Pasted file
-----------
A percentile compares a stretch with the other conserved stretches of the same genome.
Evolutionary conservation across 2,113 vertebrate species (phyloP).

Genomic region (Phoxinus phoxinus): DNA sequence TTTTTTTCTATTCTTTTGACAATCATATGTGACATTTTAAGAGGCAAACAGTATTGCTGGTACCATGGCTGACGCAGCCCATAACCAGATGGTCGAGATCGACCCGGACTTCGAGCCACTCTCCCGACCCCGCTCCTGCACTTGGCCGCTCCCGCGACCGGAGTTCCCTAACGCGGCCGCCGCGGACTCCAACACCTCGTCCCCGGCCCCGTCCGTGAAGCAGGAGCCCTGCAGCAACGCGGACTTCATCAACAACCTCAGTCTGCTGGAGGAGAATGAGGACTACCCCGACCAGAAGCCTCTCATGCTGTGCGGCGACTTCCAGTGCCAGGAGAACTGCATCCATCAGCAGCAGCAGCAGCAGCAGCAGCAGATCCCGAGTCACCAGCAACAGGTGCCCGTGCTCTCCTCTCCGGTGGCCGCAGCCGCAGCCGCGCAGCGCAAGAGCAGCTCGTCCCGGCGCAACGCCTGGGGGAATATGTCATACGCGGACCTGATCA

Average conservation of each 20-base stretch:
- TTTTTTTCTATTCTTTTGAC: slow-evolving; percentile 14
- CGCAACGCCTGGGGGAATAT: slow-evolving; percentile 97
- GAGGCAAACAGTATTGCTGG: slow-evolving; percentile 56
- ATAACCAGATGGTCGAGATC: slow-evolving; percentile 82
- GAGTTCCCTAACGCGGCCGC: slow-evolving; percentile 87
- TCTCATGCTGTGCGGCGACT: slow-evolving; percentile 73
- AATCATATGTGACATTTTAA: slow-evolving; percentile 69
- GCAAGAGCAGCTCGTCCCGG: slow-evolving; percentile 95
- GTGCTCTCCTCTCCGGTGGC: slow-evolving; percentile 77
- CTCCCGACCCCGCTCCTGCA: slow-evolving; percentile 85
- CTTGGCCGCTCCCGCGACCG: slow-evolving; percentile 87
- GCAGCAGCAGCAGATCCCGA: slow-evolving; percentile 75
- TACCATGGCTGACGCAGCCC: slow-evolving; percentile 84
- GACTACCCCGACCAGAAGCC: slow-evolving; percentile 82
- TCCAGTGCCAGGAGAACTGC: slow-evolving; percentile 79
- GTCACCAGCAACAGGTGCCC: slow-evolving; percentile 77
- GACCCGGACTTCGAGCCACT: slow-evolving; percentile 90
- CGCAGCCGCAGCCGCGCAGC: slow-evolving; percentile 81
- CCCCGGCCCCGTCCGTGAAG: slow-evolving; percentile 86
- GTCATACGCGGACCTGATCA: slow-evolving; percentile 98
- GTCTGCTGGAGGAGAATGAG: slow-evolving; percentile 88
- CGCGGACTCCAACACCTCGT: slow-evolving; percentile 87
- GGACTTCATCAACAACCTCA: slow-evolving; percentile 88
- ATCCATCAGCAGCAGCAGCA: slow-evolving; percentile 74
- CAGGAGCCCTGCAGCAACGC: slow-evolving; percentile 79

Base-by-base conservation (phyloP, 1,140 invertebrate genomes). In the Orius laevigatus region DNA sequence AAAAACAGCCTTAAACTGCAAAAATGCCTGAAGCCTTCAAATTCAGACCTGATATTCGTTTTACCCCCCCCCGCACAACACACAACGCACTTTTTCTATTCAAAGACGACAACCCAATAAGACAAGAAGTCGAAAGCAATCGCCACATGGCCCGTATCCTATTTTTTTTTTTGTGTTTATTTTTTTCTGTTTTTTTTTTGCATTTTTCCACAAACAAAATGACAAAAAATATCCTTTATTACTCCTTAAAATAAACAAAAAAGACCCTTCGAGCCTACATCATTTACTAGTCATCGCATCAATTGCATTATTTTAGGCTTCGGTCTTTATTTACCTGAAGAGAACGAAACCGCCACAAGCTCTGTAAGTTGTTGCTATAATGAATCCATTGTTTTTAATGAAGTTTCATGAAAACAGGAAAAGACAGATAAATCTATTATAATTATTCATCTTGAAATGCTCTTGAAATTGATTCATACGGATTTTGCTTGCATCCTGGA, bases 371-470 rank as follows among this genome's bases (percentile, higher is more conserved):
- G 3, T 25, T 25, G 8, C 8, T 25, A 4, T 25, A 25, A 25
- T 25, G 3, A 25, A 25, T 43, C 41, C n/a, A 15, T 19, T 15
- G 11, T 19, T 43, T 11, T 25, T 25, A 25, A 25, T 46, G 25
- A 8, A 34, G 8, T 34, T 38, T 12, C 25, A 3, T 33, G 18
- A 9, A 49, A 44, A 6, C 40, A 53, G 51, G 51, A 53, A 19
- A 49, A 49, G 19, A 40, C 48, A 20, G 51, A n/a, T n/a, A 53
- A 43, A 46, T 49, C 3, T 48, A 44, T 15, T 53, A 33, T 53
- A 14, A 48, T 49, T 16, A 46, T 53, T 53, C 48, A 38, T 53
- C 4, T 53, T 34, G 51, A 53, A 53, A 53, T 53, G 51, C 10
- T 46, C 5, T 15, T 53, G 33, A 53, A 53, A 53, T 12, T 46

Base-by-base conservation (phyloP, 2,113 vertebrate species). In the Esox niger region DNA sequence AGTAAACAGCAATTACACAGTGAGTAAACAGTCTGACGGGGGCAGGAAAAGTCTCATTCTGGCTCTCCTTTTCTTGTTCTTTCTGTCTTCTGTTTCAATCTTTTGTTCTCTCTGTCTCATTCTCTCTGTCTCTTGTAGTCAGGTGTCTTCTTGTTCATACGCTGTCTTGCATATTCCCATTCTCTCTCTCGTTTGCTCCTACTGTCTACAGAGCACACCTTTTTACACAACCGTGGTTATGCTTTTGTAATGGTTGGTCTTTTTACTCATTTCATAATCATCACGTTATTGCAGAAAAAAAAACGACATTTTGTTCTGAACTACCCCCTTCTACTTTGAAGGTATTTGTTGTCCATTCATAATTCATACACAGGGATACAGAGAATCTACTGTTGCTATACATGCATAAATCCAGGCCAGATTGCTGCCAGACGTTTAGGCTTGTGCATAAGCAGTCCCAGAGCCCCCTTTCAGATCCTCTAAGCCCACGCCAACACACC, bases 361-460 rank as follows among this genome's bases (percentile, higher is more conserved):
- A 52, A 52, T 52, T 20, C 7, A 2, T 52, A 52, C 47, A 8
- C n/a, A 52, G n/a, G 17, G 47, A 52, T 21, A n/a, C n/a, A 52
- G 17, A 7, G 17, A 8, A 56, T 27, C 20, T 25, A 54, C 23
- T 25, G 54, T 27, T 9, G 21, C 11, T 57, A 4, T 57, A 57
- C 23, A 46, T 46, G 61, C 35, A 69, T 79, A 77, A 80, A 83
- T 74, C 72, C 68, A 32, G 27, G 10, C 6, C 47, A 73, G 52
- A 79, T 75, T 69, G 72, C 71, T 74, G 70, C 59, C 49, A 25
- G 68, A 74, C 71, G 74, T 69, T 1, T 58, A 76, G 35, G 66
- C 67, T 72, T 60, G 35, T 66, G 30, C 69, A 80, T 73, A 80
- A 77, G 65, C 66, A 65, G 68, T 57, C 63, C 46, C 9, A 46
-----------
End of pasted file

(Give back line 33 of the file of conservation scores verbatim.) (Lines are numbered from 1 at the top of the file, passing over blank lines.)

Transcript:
- G 11, T 19, T 43, T 11, T 25, T 25, A 25, A 25, T 46, G 25